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2014 - 1 story
2009 - 4 stories
2008 - 2 stories
2007 - 2 stories
2006 - 1 story
2005 - 1 story
2004 - 1 story
2014
The timing has been beautifully choreographed by nature. Rising spring temperatures prompt many bee species to begin their search for the flowering plants they depend on for food — and which they propagate through pollination. But what would happen if this vital, mutually beneficial relationship goes out of synch due to climate change? >>
2009
Imagine beaming electric power from space as a viable solar energy option. Engineer and researcher Martin Hoffert, professor emeritus and former chair of the department of applied science at New York University, will discuss this theory further in a free lecture, open to the public, on Nov. 4, 2009 at NJIT, from 3-4:30 p.m. in the NJIT Campus Center Atrium. >>
Dickson D. Despommier, a professor of environmental health sciences at the Mailman School of Public Health at Columbia University, discussed vertical farms, the agriculture for the 21st century, at the NJIT Technology and Society Forum Series yesterday.  Vertical urban farms could help to repair many of the world's damaged ecosystems and moderate global climate change, says Despommier. Social benefits include fostering a sustainable urban environment that encourages good health, new employment opportunities, fewer abandoned lots and buildings, cleaner air, and an abundant supply of safe drinking water. Despommier's lecture drew a large number of community organizers, including Newark Councilman Donald M. Payne, City of Newark Sustainability Officer Chelsea Arbusher, and Greater Newark Conservancy Executive Director Robin Dougherty, in addition to representatives from the Trust for Public Land, Newark Public Schools, Rutgers University and the Ironbound Community Corporation. >>
Ralph Izzo believes that our society is steering a very unsustainable course when it comes to energy — and he speaks with authority. In the first Technology and Society Forum presentation at NJIT for spring 2009, Izzo will explore how the impacts of climate change and an uncertain economy make it imperative to redefine our complex relationship with energy. >>
2008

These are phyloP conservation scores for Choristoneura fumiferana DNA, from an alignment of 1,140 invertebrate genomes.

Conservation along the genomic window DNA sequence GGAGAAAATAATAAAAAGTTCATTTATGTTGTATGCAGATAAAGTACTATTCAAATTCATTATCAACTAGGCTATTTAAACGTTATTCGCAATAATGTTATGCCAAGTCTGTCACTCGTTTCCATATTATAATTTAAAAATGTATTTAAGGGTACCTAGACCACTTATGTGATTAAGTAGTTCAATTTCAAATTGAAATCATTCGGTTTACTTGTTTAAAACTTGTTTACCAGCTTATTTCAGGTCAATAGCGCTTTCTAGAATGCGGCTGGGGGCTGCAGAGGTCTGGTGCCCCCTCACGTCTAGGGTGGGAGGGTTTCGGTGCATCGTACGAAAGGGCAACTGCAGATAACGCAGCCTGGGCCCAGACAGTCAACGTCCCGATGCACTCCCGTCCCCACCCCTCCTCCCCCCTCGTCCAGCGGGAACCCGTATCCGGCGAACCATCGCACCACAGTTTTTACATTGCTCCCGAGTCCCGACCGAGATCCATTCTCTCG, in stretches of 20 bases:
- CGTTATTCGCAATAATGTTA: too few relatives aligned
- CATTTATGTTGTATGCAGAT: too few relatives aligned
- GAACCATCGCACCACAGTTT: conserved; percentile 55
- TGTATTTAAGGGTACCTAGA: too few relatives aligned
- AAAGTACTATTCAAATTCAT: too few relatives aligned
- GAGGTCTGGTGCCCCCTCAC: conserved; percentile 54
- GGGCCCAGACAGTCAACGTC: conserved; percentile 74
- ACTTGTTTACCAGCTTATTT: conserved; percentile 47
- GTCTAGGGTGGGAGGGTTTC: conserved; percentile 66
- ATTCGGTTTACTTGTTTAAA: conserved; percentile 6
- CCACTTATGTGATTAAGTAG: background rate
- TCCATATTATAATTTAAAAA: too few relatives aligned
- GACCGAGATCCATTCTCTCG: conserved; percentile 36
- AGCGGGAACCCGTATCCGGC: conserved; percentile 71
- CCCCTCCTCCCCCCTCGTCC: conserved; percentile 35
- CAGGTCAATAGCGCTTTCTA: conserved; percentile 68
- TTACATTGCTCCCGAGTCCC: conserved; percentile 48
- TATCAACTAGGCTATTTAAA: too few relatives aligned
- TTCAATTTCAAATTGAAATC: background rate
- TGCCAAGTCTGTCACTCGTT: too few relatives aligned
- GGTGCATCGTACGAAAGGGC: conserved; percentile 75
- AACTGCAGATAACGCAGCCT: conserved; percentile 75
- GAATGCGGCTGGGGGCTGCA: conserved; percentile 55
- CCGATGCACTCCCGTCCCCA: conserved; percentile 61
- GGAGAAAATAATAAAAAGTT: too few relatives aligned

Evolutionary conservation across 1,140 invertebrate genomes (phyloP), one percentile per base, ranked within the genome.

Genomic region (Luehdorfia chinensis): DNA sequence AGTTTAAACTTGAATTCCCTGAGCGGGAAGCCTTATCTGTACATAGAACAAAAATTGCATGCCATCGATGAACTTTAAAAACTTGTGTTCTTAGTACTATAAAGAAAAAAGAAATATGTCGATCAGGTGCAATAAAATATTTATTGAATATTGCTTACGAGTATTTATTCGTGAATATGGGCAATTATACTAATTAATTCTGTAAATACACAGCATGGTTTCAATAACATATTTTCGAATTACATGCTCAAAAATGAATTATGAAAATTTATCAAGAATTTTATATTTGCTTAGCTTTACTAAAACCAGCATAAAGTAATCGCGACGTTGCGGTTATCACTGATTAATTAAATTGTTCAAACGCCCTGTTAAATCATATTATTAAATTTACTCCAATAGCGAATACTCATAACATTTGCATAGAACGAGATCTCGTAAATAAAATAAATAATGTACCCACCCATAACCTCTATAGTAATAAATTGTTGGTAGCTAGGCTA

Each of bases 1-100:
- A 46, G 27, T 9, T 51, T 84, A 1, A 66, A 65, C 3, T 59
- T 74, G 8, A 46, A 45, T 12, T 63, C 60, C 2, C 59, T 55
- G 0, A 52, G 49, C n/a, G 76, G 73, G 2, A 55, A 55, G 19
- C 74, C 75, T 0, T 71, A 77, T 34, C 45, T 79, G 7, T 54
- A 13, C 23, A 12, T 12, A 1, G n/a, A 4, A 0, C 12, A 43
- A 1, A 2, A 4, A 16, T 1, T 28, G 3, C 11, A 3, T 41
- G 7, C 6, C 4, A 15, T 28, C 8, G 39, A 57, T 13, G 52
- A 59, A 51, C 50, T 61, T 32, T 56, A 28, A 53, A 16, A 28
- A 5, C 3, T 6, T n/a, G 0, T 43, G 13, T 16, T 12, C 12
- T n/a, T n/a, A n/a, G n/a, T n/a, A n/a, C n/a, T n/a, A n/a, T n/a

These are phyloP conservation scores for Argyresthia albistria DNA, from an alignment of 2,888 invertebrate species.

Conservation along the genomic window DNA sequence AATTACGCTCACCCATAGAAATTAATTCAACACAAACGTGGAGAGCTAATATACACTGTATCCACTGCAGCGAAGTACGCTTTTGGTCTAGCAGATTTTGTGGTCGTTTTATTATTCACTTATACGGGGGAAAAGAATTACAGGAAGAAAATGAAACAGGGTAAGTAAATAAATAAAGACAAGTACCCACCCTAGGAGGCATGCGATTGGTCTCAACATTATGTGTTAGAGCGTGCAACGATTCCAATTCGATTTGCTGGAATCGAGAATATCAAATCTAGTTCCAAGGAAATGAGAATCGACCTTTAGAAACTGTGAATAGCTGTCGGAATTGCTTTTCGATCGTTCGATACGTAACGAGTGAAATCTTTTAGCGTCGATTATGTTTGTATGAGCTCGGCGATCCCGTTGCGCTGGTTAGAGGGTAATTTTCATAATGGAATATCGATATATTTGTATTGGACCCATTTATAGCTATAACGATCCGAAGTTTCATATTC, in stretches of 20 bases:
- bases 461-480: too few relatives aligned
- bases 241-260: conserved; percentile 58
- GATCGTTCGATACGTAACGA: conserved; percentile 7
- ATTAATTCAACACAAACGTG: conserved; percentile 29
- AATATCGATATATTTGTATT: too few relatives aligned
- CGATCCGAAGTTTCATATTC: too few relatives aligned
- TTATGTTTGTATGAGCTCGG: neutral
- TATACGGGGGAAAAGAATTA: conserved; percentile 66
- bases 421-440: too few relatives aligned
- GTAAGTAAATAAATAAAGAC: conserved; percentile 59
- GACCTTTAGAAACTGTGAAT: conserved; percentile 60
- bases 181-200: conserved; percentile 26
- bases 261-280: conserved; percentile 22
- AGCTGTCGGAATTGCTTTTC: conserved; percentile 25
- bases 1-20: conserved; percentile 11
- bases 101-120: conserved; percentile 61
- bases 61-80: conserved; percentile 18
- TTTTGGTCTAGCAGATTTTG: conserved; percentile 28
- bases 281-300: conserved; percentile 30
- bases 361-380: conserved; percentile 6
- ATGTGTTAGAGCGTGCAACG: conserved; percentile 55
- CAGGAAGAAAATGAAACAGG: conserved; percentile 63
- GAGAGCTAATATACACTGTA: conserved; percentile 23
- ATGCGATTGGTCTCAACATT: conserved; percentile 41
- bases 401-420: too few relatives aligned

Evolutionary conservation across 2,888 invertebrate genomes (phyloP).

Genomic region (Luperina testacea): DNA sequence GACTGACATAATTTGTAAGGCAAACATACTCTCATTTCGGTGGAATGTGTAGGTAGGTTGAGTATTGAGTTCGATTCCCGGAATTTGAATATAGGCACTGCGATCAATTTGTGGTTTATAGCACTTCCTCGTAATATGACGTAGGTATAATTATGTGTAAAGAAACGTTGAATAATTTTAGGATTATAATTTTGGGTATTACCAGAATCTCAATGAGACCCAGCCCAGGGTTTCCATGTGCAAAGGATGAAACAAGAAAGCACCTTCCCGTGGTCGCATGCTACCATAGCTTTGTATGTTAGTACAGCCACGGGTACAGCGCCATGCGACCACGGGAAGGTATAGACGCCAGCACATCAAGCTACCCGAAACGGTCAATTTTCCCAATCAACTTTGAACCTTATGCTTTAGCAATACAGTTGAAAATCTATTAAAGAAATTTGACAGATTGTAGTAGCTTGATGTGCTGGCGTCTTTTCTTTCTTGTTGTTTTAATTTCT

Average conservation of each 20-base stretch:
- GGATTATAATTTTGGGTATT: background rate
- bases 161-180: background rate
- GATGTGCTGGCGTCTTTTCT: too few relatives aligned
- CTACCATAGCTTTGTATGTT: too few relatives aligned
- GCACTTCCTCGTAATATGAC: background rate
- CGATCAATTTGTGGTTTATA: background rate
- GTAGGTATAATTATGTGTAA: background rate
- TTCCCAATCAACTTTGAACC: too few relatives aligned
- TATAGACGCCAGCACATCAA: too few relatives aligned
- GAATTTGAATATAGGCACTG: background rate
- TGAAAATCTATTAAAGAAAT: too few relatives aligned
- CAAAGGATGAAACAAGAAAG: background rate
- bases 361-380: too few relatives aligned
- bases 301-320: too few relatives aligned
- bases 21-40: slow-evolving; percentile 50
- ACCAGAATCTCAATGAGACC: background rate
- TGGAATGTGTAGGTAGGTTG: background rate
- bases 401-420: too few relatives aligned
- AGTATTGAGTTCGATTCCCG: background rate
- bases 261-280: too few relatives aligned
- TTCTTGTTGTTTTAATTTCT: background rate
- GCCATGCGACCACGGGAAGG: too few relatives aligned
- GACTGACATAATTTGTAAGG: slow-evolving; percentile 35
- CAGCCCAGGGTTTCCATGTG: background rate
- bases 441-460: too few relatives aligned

Dealing effectively with climate change presents political challenges that can be even more complex than the science involved. David W. Orr, PhD, the Paul Sears Distinguished Professor of Environmental Studies and Politics at Oberlin College and the James Marsh Professor at the University of Vermont, will explore critical climate-change issues in the context of U.S. politics and policy decisions in "Some Like It Hot—Many More Don't," the final Fall Technology and Society Forum presentation on Nov. 12, 3-4:30 p.m. in the Campus Center Ballroom. >>
Miquela Craytor, executive director of Sustainable South Bronx (SSBx), will speak Oct. 1, 2008, at NJIT about how green technology can meet the growing climate crisis and also benefit the nation's distressed urban centers. >>
2007
Margaret Leinen, PhD, chief science officer and vice president of Climos, will discuss at New Jersey Institute of Technology (NJIT) next week the buildup of atmospheric greenhouse gases over just two centuries as part of NJIT's NJIT Technology and Society Forum Series. >>
NJIT joined hundreds of colleges and universities across the U.S. yesterday in a campus screening of An Inconvenient Truth, the highly acclaimed documentary on the risks of human-caused climate change. The event was part of a nationwide initiative coordinated by the Campus Climate Challenge. >>
2006
How the study of Earthshine continues to elucidate climate variables and how the use of Earthshine data may help to search for advanced life on distant planets, will be the foci of an upcoming panel discussion in Baltimore led by solar physicist Philip R. Goode, PhD, and a panel of researchers. Goode, distinguished professor at NJIT and director of Big Bear Solar Observatory, Calif., leads the talk on May 23 at 10 a.m. during the 2006 joint assembly of six geophysical societies. >>
2005
Philip Goode, PhD, distinguished professor of physics at NJIT and director of the Big Bear Solar Observatory, will discuss his research suggesting that climate changes on earth correlate with changes in the sun's output on April 6, 3-4:30 p.m. in the Campus Center Ballroom. The lecture will be webcast live that day by logging on to http://speakerforum.njit.edu/. For more information, call Jay Kappraff at 973-596-3490. Visit Past Press Release >>
2004
Despite what you might have read lately in the news about earth dimming, researchers at NJIT's Big Bear Observatory in California have uncovered evidence to the contrary. Their findings, to be reported in the May 28 issue of Science, suggest that earth is brightening. The research combines observations of the ghostly glow of light reflected from earth onto the dark side of the moon, known as earthshine, with NASA cloud data from satellites. The scientists suggest that observing earthshine offers a simple method for monitoring climate change and variations in cloud cover. >>